Not so common but one certainly that we all learn about in medical school called Kallmann syndrome which is we call a central defect syndrome. It is when a person has a defect of the midline of essential your body, and in the pituitary gland, they’re not secreting those hormones, especially FSH. They’re not there, and they don’t have the actual material that the tissue to secrete it. So the testicle never gets the stimulus to make testosterone or to make sperm. And in fact, those men are usually diagnosed late in adolescence when they fail to go through puberty.
So again that’s not a deal breaker.
And what about huge and hurt. So testosterone replacement which is becoming a multi-billion dollar industry and the number of men that I see on testosterone replacement, then come to me for fertility issues, keeps escalating over and over, year and year again. And it’s not going to go away. And this is coming from physicians that prescribe the testosterone replacement as actually well as of course the black market for testosterone and the anabolic steroid users.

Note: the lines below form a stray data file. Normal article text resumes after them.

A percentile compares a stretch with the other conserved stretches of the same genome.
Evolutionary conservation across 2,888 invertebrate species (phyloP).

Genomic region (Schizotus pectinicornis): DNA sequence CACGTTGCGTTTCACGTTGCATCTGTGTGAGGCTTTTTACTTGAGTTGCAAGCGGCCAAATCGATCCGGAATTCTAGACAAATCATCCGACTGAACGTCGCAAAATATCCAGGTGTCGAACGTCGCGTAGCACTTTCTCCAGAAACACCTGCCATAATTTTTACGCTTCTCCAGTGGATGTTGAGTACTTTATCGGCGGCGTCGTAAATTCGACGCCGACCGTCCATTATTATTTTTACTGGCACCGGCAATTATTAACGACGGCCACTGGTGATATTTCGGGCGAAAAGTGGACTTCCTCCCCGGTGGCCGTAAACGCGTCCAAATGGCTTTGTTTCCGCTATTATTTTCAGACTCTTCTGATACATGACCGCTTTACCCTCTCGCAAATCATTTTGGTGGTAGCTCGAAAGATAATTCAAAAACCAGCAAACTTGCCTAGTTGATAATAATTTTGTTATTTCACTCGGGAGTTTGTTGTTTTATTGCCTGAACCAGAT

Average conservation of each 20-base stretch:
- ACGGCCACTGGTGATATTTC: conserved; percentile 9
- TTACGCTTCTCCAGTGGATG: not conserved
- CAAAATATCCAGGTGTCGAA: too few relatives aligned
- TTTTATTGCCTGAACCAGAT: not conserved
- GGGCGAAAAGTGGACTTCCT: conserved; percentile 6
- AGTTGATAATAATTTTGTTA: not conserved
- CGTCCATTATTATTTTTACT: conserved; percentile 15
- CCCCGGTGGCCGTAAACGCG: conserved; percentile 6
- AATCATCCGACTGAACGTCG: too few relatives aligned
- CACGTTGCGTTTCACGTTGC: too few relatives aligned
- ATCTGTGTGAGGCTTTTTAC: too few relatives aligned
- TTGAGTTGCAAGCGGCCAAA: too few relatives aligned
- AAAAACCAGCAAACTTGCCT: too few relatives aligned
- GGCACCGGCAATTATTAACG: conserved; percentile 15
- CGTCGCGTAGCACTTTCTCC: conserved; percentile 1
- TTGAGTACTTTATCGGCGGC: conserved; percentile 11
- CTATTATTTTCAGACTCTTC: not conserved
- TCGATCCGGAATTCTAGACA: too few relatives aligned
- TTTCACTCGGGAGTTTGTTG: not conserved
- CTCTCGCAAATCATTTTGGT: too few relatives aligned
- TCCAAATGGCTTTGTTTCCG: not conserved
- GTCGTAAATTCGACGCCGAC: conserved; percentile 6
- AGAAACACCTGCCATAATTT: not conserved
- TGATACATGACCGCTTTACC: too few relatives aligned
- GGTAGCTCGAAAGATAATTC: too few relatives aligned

Essentially what happens is when a man takes testosterone his body is not making, his pituitary gland goes to sleep because it’s getting the signal that is testosterone levels are so high, it doesn’t need to make testosterone anymore. So his production goes down and hands in hand with that because it suppresses that FSH as well sperm producing hormone. His sperm counts go down as well. Often to 0. So that’s a big thing to remember and a big thing to discuss with your doctor, because a lot of these testosterone preparations men look as it supplements and they may not even mention as medication.
So when you’re filling out your intake sheets, and you go to your physician, and it says medications, and you don’t put testosterone therapy. You think that is a supplement. You have to let your doctor know that you’re on some testosterone therapy. It’s going to change the diagnosis; it is going to change the workup, and ultimately it’s going to change your success for the better, because testosterone therapy, infertility is very very reversible.
So for me, I look at all those labs to get an idea of how much that testosterone replacement may be affecting his sperm counts.
What about narcotics?
I can find out by doing the appropriate blood test to see if they are on those medications, I’ll check the FSH levels, I’ll check their other pituitary hormones, and be able to determine if their narcotic use is causing their fertility issues. But essentially it works the same way. There’s nothing wrong with the testicles in this situation, the sperm factor is there, it’s just out to lunch or sitting on the couch disabled from the narcotic use.